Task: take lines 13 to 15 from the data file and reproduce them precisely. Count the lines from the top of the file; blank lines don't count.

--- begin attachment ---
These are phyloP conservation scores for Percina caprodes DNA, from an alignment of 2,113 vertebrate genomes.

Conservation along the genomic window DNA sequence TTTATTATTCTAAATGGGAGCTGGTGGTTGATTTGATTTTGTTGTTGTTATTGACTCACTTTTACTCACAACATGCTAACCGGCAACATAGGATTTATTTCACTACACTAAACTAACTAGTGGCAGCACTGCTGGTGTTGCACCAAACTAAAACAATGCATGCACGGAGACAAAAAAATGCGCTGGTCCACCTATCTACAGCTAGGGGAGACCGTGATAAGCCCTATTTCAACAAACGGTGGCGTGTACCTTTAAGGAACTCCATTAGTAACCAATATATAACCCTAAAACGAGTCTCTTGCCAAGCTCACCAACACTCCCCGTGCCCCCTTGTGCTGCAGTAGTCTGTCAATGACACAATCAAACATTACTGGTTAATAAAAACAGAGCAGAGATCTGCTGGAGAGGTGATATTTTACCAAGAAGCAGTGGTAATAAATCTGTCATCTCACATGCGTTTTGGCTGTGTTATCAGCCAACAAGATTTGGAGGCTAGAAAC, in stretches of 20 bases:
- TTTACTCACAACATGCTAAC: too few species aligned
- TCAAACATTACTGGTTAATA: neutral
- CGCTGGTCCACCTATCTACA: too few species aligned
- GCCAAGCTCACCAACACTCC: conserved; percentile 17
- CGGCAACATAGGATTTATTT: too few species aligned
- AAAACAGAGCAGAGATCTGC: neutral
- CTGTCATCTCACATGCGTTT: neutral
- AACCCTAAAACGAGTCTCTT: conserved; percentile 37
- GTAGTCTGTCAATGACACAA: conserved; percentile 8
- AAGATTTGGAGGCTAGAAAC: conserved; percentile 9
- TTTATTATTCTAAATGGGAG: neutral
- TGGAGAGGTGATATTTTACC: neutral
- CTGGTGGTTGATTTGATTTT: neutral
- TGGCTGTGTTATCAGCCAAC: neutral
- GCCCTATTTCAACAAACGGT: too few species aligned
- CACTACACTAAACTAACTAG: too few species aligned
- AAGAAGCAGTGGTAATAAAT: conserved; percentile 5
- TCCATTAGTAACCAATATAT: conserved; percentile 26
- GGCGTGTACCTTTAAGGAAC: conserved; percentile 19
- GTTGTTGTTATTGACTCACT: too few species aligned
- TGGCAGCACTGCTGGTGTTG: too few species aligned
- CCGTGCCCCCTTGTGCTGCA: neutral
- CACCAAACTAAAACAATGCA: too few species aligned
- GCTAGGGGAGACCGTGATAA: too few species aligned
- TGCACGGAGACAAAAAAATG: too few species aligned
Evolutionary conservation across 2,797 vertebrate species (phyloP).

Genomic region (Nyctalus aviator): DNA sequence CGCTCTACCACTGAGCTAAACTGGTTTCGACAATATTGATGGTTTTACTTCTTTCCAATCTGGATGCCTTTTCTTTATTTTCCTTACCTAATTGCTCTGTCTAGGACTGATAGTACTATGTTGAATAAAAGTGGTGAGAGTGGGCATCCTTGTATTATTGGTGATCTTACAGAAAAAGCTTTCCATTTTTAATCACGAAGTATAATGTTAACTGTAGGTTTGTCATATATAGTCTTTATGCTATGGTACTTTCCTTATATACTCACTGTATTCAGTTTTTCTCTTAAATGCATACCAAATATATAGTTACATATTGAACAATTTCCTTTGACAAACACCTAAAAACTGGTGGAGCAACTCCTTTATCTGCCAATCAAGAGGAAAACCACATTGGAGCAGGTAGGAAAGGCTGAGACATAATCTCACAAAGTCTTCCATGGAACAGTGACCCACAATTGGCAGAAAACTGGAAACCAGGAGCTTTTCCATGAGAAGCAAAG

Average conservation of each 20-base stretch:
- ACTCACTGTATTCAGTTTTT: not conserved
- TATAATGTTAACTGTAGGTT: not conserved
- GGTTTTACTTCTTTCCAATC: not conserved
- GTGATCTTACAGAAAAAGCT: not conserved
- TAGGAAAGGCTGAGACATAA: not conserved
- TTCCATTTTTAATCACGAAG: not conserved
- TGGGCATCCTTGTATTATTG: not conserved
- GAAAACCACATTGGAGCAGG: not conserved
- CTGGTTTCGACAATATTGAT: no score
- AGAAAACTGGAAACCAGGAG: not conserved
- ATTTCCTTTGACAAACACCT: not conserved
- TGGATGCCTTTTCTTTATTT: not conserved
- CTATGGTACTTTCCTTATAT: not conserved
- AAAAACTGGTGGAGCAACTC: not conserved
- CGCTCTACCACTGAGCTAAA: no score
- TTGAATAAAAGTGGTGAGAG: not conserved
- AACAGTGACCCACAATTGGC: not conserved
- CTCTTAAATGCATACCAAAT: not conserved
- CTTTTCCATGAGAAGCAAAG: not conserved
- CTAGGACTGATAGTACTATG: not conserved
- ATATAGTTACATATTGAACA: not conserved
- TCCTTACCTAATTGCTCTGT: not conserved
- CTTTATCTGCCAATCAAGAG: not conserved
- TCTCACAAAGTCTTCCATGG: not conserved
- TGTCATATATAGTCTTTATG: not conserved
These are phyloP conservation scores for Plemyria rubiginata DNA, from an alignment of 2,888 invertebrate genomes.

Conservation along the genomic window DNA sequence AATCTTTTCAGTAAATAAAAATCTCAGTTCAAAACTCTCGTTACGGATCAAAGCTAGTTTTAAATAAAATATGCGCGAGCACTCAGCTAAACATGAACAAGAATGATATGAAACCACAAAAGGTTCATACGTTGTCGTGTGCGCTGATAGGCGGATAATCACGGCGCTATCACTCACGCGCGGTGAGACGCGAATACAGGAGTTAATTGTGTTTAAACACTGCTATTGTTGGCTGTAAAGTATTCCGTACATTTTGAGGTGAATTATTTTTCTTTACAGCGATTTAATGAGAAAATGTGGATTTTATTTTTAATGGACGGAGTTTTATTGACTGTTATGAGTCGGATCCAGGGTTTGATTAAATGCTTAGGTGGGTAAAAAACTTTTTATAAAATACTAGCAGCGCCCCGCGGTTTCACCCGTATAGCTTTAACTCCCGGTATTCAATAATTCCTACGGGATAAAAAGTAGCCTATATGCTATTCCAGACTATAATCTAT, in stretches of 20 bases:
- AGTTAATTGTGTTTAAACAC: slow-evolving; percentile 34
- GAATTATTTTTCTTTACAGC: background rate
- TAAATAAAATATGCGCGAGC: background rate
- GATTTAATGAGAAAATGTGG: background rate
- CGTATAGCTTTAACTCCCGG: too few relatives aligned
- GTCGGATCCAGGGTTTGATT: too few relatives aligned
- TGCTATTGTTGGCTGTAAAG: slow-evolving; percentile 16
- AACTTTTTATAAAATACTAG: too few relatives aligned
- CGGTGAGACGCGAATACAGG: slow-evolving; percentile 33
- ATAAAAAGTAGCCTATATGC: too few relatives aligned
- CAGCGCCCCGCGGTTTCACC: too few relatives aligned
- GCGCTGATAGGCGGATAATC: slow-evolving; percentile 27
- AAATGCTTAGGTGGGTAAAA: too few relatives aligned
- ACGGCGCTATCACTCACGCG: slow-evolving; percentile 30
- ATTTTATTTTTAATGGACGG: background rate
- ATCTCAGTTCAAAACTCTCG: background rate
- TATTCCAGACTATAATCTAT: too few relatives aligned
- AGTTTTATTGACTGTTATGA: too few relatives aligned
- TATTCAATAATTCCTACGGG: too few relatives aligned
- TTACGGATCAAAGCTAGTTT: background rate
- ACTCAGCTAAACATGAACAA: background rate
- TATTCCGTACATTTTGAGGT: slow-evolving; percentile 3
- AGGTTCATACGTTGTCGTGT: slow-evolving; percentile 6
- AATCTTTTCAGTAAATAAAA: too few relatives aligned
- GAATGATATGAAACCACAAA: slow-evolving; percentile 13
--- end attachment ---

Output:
- TTTATTATTCTAAATGGGAG: neutral
- TGGAGAGGTGATATTTTACC: neutral
- CTGGTGGTTGATTTGATTTT: neutral